Tower Blocks UK are supporting Fuel Poverty Action's Day of Action on Wednesday 17th October. See the full press release below and sign their Open Letter to show your support.
1-2 pm Weds 17th October
Ministry for Housing Communities and Local Government
2 Marsham St, London SW1P 4DF
3-5 pm Committee Room 18, House of Commons
An Open Letter to James Brokenshire, signed by over 100 organisations, MPs, councillors, architects and other relevant experts, and by residents of blocks affected by this national disaster, will be delivered with a demonstration at MHCLG between 1 and 2 pm on 17 October. The letter will demand immediate recladding of flammable homes, and that residents must be kept safe both from fire and from cold, until this work is completed. During the re-cladding process tower blocks can be left freezing without cladding and insulation for months or even years.
The letter will be delivered by tower block residents from both social housing and private blocks, including residents of social housing blocks in Salford that have been denied access to government funding. They are available for interview.
They will be supported on the day by Fuel Poverty Action, who initiated the Open Letter and organised this Day of Action,and by members of the Grenfell community, trade unionists, housing organisations, and many others who fear more deaths this winter.
Demonstrators will then go on to an event at the House of Commons from 3 - 5 pm hosted by Grenfell MP Emma Dent Coad.
Also part of the Day of Action are a solidarity demonstration outside the UK embassy in Brussels, organised by the Right to Energy Coalition, and a public meeting organised Southwark Group of Tenants Organisations focusing on how residents’ organisations are being bypassed and disempowered, even as everyone acknowledges that residents’ voices are key to keeping buildings safe.
Ruth London from Fuel Poverty Action says “No one can claim that tower block residents are responsible for the cladding on their buildings, yet they are the ones who are paying for this disaster in UK housing, with their health, with their food money or savings, and with their lives. No wonder so many people are saying ‘No - never again! No more deaths from fire, no more deaths from cold!.’ The pressure on the Secretary of State will only increase until the government fulfills its promise to keep people safe in the homes where they live and put their children to sleep.”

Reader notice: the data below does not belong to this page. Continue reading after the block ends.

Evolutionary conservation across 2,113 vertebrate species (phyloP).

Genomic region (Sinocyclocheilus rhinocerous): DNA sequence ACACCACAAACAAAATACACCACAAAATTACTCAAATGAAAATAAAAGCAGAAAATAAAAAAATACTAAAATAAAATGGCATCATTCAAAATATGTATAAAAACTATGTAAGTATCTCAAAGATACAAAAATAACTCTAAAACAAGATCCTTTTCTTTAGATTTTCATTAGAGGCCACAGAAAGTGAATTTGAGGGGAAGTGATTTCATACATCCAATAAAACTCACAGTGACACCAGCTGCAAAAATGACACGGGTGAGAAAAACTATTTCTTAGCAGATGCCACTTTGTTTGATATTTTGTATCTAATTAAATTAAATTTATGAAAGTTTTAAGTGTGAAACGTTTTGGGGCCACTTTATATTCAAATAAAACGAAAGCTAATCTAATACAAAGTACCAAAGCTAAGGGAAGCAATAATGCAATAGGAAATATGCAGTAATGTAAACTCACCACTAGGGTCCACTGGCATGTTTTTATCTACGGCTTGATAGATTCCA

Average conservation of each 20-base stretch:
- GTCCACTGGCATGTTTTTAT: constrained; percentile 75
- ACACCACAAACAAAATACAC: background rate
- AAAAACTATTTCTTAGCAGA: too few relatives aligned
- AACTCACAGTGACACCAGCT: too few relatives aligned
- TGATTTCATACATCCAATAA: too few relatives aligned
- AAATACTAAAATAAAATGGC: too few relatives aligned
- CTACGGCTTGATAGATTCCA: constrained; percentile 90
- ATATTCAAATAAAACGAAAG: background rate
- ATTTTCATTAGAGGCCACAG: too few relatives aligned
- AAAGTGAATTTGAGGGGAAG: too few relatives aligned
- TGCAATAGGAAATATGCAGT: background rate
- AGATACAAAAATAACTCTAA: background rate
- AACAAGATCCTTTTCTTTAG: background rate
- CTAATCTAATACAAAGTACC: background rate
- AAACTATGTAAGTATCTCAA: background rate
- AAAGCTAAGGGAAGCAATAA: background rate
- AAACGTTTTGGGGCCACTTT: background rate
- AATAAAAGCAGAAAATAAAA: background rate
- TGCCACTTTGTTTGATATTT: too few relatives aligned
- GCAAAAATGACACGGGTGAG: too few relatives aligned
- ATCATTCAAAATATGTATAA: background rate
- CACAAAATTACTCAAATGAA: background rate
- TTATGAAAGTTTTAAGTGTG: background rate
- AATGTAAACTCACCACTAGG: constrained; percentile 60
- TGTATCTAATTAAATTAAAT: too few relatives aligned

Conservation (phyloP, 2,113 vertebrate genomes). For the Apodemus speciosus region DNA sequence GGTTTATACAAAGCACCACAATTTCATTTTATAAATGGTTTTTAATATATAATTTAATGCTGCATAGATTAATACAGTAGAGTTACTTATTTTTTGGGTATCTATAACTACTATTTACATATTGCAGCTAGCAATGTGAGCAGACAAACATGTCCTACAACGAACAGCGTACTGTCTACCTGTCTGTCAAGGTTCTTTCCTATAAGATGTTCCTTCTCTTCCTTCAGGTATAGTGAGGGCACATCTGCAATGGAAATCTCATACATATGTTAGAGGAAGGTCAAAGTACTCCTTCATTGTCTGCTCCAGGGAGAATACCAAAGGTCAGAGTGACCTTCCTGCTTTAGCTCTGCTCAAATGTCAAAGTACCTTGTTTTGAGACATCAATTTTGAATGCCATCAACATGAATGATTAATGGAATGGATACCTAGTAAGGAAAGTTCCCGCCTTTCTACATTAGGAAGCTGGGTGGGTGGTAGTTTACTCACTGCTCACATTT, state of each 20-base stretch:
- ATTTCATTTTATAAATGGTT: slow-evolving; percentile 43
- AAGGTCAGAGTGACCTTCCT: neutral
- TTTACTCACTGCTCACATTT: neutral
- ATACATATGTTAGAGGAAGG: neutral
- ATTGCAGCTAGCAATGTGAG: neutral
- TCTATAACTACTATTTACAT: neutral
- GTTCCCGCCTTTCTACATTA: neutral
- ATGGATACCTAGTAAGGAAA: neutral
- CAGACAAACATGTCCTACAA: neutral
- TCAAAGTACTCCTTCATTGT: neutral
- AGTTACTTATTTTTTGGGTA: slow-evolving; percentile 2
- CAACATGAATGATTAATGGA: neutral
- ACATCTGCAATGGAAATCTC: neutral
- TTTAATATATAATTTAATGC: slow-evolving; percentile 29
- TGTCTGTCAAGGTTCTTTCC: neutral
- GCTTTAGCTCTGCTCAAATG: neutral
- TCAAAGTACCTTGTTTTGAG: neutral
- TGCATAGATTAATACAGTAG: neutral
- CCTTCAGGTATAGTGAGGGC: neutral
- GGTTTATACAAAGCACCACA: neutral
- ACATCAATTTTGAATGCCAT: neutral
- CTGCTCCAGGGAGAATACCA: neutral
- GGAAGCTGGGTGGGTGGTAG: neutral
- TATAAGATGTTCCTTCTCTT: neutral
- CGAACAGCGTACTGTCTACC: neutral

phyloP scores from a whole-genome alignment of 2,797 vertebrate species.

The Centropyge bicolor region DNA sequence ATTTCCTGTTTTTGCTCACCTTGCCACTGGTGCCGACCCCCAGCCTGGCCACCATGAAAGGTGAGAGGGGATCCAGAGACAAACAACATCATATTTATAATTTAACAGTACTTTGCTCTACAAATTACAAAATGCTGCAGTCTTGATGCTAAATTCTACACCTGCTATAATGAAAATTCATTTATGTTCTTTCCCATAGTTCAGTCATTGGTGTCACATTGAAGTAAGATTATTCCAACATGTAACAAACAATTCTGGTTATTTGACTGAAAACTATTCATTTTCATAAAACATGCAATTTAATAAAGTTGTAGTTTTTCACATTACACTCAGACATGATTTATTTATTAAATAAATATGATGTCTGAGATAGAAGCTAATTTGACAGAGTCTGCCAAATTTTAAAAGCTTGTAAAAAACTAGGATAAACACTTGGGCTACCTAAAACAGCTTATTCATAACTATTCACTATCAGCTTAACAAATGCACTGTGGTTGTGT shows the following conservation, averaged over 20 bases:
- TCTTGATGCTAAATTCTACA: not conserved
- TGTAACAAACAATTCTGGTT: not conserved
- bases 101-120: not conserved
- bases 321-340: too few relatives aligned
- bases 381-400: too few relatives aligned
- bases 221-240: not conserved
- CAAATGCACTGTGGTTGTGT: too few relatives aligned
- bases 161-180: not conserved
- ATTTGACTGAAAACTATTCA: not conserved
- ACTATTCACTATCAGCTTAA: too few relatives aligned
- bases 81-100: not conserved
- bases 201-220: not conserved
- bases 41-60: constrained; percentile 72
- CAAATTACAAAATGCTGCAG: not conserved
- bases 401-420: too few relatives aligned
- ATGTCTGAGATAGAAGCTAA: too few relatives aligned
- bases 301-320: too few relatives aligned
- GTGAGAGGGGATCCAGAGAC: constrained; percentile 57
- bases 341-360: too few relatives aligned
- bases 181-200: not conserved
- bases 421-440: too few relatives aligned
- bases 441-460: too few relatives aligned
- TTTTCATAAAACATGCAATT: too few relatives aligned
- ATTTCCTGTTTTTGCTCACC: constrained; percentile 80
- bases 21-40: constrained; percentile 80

Matt Wrack, of the Fire Brigades Union has supported this initiative: “The Fire Brigades Union called for a universal ban on these flammable materials. Many firefighters and residents of high rise residential buildings wanted more comprehensive action taken against flammable cladding. Flammable cladding needs to be removed and banned. But it also needs to be replaced before winter. If insulation is removed without being replaced, some of the most vulnerable members of our society will be left freezing, in poor health or in poverty due to extortionate heating bills. That’s why this Open Letter is so crucial.”
Elizabeth Okpo from Spruce Court in Salford says, “We still have the cladding on our building and other issues just the same as Grenfell Tower and we are living in terror. I look at the children in our block, and I can’t bear to think of what could happen. I go to bed with a bible, and wake up thanking God I am still alive. They have only taken the cladding off the bottom three floors, and on those floors people were freezing last winter because there was no insulation.”
The Open Letter can be seen online here; the final list of signatories will be available on Tuesday 16 October.
Residents of affected tower blocks are available for interview.
On 17 June 2017 the Prime Minister promised, “My Government will do whatever it takes to help those affected, get justice and keep our people safe.”
In May 2018 the government finally promised to “fully fund” re-cladding for social housing blocks, with an estimated £400 million. This was a huge victory but does nothing for private blocks, student residences, hospitals, schools, other workplaces, or social housing blocks under 18M high.
At Conservative Party Conference on 1 October 2018 Housing Secretary James Brokenshire announced a ban on combustible materials being used to clad or insulate new tower blocks over 18 meters high. Yet the ban will not be retrospective, and residents round the country are being left behind in buildings vulnerable to another fire like Grenfell’s.
Meanwhile, many more are now having cladding removed --- but homes in stripped-off tower blocks can be impossible to heat. Last winter, thousands suffered in cold, damp homes, and faced huge heating bills they could not pay. With an average of 9,700 deaths from cold homes each winter in the UK, cold, like fire, can kill.
Updated information on progress re-cladding all blocks over 18M is available at https://www.gov.uk/government/publications/building-safety-programme-monthly-data-release-september-2018